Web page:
In other words, I fear that this show is, at best, going to confuse both fans of the historical film genre and fans of the Marvel comics genre, and, at worst, it’s going to piss both groups off.
Oh, and since there’s no spoilers in history, but there are in the rest of the world, here’s your spoiler alert: I’ll not only be discussing WandaVision, but also some of the backstory about what makes these two characters important, not just to one another, but the overall Marvel Cinematic Universe. If you haven’t watched any of the Marvel Avengers films, and are still hoping to remain unspoiled (after like, 10 years, or whatever), now’s your warning to go get caught up and come back later to read this review.
Alright? Alright. Carrying on.
I’m just going to say it upfront: Disney made some bold choices in kicking off with a television series that deals with two of the more secondary characters in the Avengers cinematic saga, Scarlet Witch and Vision, and to center them in a plot that is driving the female character in that duo hard into the abyss of her own fractured psyche. Wanda’s always had a bit of a hard time dealing with reality, which is no surprise considering her main super power is to bend it to the breaking point. She’s also had a rough go of it recently, having been more or less directly responsible for the death of her boyfriend, Vision, in Avengers: Infinity War (2018). The gut-wrenching scene where Wanda is forced to destroy the Mind Stone, which is unfortunately situated in Vision’s forehead and basically gives him life, just to keep it out of Thanos’ hands, is one of the best scenes of the entire Avengers movie arc. In my humble opinion.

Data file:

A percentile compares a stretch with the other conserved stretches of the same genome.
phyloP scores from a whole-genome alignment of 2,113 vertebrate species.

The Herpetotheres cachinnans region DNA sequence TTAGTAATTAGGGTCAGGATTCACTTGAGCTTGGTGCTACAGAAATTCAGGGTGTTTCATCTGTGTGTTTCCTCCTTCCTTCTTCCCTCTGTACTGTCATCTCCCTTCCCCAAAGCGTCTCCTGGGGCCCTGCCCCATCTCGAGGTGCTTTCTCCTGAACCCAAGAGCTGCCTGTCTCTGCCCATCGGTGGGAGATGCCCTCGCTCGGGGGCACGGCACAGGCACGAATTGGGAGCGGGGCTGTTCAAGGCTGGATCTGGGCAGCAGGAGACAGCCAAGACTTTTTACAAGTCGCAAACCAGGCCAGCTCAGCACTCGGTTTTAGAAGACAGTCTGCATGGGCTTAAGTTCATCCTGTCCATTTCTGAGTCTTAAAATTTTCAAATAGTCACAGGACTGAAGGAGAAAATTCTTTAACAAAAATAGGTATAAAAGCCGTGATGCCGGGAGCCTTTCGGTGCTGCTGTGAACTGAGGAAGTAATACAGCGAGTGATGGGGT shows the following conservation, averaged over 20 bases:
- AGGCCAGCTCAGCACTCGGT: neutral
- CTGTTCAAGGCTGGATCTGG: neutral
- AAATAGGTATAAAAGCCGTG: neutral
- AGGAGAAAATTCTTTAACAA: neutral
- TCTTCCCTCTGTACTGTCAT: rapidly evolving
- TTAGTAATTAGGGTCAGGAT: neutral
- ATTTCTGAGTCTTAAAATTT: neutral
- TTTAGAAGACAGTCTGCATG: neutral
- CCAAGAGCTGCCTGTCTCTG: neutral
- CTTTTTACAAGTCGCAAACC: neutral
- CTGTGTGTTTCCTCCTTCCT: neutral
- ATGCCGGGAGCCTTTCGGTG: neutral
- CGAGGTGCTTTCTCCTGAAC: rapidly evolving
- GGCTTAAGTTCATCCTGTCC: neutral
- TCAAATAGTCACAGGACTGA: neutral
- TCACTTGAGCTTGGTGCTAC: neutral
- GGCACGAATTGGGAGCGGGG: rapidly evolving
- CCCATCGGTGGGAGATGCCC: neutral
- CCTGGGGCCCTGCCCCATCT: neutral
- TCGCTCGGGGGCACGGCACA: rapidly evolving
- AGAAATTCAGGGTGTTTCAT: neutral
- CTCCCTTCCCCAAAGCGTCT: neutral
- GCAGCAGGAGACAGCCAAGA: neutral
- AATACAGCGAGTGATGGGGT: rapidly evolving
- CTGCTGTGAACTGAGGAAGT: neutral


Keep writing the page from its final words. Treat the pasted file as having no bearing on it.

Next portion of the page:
If you didn’t know any of this, and you dropped into WandaVision, you’re going to be pretty confused. For those of us who do know it, it’s still confusing considering Vision is “dead” (or, at least destroyed, but who knows when you’re dealing with an android), and obviously it makes no sense that the undead Vision is hanging out in a black-and-white world with his living girlfriend, cracking jokes to a disembodied laugh track (though in reality, the first two episodes were filmed in front of a live audience, believe it or not).